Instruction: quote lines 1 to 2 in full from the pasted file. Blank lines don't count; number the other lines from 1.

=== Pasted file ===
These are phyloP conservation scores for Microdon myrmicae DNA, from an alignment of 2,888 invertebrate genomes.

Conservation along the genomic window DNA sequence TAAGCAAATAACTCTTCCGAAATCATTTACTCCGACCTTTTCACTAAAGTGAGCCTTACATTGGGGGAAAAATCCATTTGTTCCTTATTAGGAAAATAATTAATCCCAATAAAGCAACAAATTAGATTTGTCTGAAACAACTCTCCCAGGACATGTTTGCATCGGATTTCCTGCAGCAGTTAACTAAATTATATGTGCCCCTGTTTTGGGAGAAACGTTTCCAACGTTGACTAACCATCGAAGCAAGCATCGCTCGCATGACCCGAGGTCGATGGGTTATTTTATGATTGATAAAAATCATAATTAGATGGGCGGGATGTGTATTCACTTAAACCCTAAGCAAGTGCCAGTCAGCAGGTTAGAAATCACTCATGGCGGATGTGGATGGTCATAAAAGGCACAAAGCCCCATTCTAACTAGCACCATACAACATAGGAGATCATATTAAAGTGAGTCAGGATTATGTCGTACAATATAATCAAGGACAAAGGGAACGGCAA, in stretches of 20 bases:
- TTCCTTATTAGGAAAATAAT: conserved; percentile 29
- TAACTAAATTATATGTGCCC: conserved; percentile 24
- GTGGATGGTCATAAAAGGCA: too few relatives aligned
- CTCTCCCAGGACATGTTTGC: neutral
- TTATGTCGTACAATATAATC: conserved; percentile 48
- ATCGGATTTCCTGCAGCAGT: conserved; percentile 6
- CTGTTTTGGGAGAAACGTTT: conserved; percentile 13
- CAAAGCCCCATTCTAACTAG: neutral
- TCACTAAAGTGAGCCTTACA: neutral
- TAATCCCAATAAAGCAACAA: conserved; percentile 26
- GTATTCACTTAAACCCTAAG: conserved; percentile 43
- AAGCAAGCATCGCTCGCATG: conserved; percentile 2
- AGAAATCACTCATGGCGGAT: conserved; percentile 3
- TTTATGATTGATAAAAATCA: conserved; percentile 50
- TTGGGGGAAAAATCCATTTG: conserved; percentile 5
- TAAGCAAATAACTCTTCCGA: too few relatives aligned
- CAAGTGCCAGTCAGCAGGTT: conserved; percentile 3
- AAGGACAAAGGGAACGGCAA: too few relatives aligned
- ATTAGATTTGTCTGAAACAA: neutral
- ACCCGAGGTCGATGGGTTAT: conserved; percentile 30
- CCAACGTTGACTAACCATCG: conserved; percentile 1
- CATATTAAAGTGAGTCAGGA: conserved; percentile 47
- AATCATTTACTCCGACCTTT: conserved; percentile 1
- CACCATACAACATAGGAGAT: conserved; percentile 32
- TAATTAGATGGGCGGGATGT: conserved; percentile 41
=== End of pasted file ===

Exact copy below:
These are phyloP conservation scores for Microdon myrmicae DNA, from an alignment of 2,888 invertebrate genomes.

Conservation along the genomic window DNA sequence TAAGCAAATAACTCTTCCGAAATCATTTACTCCGACCTTTTCACTAAAGTGAGCCTTACATTGGGGGAAAAATCCATTTGTTCCTTATTAGGAAAATAATTAATCCCAATAAAGCAACAAATTAGATTTGTCTGAAACAACTCTCCCAGGACATGTTTGCATCGGATTTCCTGCAGCAGTTAACTAAATTATATGTGCCCCTGTTTTGGGAGAAACGTTTCCAACGTTGACTAACCATCGAAGCAAGCATCGCTCGCATGACCCGAGGTCGATGGGTTATTTTATGATTGATAAAAATCATAATTAGATGGGCGGGATGTGTATTCACTTAAACCCTAAGCAAGTGCCAGTCAGCAGGTTAGAAATCACTCATGGCGGATGTGGATGGTCATAAAAGGCACAAAGCCCCATTCTAACTAGCACCATACAACATAGGAGATCATATTAAAGTGAGTCAGGATTATGTCGTACAATATAATCAAGGACAAAGGGAACGGCAA, in stretches of 20 bases: